N-word is removed from title of Agatha Christie novel in France

N-word is removed from Agatha Christie’s Ten Little N****** murder mystery in France following request from the author’s great-grandson

  • Agatha Christie’s book And Then There Were None was originally published in the UK using the title Ten Little N****** after a minstrel song 
  • UK dropped the title in 1980s, but it is still used in France as Dix Petits N***** 
  • But that will be changed to Ils Etaient Dix, or They Were Ten in latest edition
  • Christie’s great-grandson said he doesn’t want to use words ‘that upset people’ 

The French translation of an Agatha Christie Novel will change its name to remove the N-word from its title, the author’s great-grandson has said.

Dix Petits N*****, or Ten Little N****** as it was originally called in English, will instead become Ils Etaient Dix, or They Were Ten, once the new edition is printed.

A similar change was made to the English-language version decades ago, which now goes by the title And Then There Were None.


Agatha Christie’s 1939 murder mystery novel Dix Petits N*****, which means Ten Little N****** (left), will have the title when the latest French edition is published to Ils Etaient Dix, or They Were Ten (new cover pictured right)

The original title comes from a minstrel song that was popular when the book was first published in 1939. 

The decision to change the title was taken by Christie’s great-grandson James Prichard, who heads the firm that owns literary and media rights to her works. 

Not using words ‘that upset people’, Prichard said, ‘just seems to me a very sensible position to have in 2020’.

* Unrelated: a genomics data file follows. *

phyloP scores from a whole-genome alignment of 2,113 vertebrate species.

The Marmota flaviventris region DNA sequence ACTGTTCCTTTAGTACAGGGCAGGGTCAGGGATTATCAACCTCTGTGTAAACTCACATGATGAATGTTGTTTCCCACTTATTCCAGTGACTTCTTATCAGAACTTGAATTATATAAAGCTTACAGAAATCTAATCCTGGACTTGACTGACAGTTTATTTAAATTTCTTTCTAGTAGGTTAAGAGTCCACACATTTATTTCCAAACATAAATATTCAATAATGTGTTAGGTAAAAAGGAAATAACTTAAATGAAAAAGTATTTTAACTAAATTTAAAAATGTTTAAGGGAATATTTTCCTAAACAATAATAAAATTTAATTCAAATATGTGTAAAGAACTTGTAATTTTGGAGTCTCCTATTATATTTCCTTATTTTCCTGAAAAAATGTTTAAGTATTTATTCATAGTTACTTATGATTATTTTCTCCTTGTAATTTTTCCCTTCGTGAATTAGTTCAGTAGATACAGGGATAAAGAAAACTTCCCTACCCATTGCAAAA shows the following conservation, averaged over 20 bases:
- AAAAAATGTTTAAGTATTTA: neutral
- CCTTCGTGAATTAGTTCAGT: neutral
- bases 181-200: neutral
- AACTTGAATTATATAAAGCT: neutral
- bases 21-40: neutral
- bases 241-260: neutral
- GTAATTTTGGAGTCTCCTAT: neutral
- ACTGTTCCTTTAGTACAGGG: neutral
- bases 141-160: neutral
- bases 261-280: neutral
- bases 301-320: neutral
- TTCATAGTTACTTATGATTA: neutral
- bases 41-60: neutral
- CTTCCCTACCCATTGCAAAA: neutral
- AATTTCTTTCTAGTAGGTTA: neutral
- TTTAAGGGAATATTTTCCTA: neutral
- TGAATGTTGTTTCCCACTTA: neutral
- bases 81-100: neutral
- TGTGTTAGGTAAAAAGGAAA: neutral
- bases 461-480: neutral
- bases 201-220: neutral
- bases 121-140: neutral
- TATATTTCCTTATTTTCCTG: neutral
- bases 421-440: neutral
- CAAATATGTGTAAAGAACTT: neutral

But the changes won’t just stop at the title, the text will also be changed to remove uses of the word. 

The N-word word had appeared 74 times in the French version of the book but will be replaced with the word ‘soldat’ or ‘soldier’ in the latest translation by Gerard de Cherge, said RTL.

The original title came from a minstrel song that was popular when Christie (pictured) first wrote the book in 1939, but has since been changed in multiple countries including the UK which altered it in the 1980s

The book gained its current English title in Britain in the 1980s, following the example of the US edition which used the non-offensive And Then There Were None title as early as its first publication in 1940.

It has also appeared in the US under the title ‘Ten Little Indians’, a racially-loaded term which in itself is controversial in America nowadays.

The book has sold over 100 million copies, making it one of the best-selling novels of all time.

France, which is in the midst of a debate about alleged racism in the police and society at large, was one of the last countries to continue using the original title.

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